by Dr. Roger Birkman
(This article was previously published in our monthly newsletter and offers a good explanation of the Advantage Component)
The Birkman Method contains a construct that is called Advantage (now called Incentives). It was known a long time ago as Materialism. Characteristics associated with low scores are idealism, trust, and teamwork (in the sense of a team's worth being recognized rather than the contributions of its individual members). Characteristics associated with high scores are competitiveness, individualized incentive, and concrete rewards.
High Advantage characteristics have always been looked at askance by most people, which is odd when you consider the extent to which our capitalistic society is driven by those very characteristics. As I write, in fact, high Advantage thinking is going through a pretty bad period, and it looks as though it may last for some time. The collapse of Enron and WorldCom, the broadening investigations of various financial concerns by the SEC in the US, and the actions taken recently by Congress to place constraints on the wilder activities of major corporations, all presage a period of even more suspicion of those whose primary motivator seems to be personal gain.
This essay is an attempt to balance your thinking about the Advantage component, and much of that attempt will be based on getting you to take a more open view of people with high Advantage scores.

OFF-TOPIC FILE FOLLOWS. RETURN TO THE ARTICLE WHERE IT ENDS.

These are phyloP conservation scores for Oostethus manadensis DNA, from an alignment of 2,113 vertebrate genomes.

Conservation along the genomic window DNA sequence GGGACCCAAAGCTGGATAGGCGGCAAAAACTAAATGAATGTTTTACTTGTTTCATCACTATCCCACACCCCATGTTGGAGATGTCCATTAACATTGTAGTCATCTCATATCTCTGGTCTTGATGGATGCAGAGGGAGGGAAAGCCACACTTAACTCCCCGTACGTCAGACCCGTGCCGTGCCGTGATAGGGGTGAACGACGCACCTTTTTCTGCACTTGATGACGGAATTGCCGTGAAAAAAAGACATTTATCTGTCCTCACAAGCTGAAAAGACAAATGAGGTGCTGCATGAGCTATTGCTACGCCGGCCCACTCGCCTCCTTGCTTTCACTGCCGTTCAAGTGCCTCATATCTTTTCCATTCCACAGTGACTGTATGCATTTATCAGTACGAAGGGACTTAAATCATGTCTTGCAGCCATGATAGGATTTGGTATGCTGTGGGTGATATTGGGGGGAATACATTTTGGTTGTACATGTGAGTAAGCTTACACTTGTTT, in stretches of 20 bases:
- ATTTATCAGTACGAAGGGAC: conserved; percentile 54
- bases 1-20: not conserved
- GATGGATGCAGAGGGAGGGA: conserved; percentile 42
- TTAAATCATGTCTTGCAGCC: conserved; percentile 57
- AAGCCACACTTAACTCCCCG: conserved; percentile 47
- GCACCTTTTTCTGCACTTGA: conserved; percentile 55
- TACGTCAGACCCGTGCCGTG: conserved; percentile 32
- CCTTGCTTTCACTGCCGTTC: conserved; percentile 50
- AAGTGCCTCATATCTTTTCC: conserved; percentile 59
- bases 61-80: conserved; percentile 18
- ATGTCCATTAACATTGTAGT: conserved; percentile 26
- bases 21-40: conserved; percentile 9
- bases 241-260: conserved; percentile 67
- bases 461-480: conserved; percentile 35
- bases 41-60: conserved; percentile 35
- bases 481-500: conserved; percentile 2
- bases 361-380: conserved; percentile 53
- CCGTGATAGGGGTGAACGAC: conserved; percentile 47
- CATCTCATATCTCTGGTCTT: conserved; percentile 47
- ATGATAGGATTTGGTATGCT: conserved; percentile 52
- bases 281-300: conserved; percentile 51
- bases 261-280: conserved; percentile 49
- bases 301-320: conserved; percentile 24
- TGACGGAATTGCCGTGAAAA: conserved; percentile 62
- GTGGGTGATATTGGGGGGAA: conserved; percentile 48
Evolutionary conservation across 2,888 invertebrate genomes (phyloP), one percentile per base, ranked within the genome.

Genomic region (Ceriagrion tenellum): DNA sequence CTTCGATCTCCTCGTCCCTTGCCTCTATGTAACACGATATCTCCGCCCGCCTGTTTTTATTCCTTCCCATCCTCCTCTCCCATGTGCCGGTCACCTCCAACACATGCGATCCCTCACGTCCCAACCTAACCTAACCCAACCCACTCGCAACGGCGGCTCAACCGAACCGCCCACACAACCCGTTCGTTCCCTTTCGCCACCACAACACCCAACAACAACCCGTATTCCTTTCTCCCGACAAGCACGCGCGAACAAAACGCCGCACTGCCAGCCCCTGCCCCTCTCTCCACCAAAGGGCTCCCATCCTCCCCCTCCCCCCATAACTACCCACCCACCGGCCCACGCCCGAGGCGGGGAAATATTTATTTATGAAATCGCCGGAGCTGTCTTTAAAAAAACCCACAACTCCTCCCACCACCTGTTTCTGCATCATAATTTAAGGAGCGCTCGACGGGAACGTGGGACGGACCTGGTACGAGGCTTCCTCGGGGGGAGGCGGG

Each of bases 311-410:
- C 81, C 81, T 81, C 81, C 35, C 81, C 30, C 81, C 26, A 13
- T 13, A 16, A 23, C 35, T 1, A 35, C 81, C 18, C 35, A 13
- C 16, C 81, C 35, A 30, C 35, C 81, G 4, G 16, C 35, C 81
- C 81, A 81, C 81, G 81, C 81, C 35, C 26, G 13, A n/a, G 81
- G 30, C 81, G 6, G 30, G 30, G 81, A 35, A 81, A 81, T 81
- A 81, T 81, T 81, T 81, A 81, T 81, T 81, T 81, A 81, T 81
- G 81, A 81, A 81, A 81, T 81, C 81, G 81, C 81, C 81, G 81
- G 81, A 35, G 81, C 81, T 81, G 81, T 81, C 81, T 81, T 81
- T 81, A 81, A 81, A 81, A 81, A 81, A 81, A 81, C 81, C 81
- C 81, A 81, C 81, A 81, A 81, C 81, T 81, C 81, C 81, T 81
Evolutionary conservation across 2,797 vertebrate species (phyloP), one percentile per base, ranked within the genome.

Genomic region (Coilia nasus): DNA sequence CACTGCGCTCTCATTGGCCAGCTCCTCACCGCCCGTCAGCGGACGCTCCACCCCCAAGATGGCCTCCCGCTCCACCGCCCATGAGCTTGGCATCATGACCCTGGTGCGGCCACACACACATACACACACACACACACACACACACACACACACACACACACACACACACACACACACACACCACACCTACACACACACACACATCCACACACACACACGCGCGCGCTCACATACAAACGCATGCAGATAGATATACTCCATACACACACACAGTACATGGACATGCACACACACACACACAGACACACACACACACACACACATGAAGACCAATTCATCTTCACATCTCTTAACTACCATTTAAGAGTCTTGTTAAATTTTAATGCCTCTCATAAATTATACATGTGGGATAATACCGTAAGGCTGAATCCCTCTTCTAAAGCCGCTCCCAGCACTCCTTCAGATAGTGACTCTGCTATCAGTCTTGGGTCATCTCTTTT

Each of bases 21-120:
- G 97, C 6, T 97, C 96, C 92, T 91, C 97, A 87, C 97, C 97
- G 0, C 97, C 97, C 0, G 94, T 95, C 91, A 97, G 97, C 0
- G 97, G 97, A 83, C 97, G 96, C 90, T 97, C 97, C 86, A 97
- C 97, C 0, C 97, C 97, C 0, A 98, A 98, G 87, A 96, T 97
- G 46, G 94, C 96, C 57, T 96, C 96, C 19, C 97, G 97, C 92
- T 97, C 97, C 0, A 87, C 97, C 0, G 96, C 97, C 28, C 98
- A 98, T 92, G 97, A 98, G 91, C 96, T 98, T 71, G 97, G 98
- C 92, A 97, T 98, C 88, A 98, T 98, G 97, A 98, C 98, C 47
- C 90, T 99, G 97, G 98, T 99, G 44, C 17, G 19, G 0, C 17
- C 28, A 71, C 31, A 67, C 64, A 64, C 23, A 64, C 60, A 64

Firstly, high Advantage people tend to be charming and likeable. We don't list these characteristics in the Needs-at-a-Glance booklet published by Birkman International, but nevertheless it tends to be true. Instinctively, high Advantage people know that the competitive advantage lies with the person who can get on with other people. You can see this very clearly in many sales situations. Whether you buy a product or service depends to a great extent on whether you like, or feel comfortable with, your salesperson. While this is true in the typical consumer situation (when you're buying a car or a house), it becomes even more important where you are buying a product or service on a consistent basis, like supplies for your office or third-party maintenance for your fleet of trucks. Here, the casual relationship between the consumer and the salesperson is replaced by the ongoing relationship between the company buyer and the supplier's account manager. Yet the basis of the relationship is pretty much the same. If you don't like the account manager, you probably won't keep buying the product or service. And the high Advantage account manager naturally responds to the demands of this important relationship. He or she knows it's important to be liked by the customer.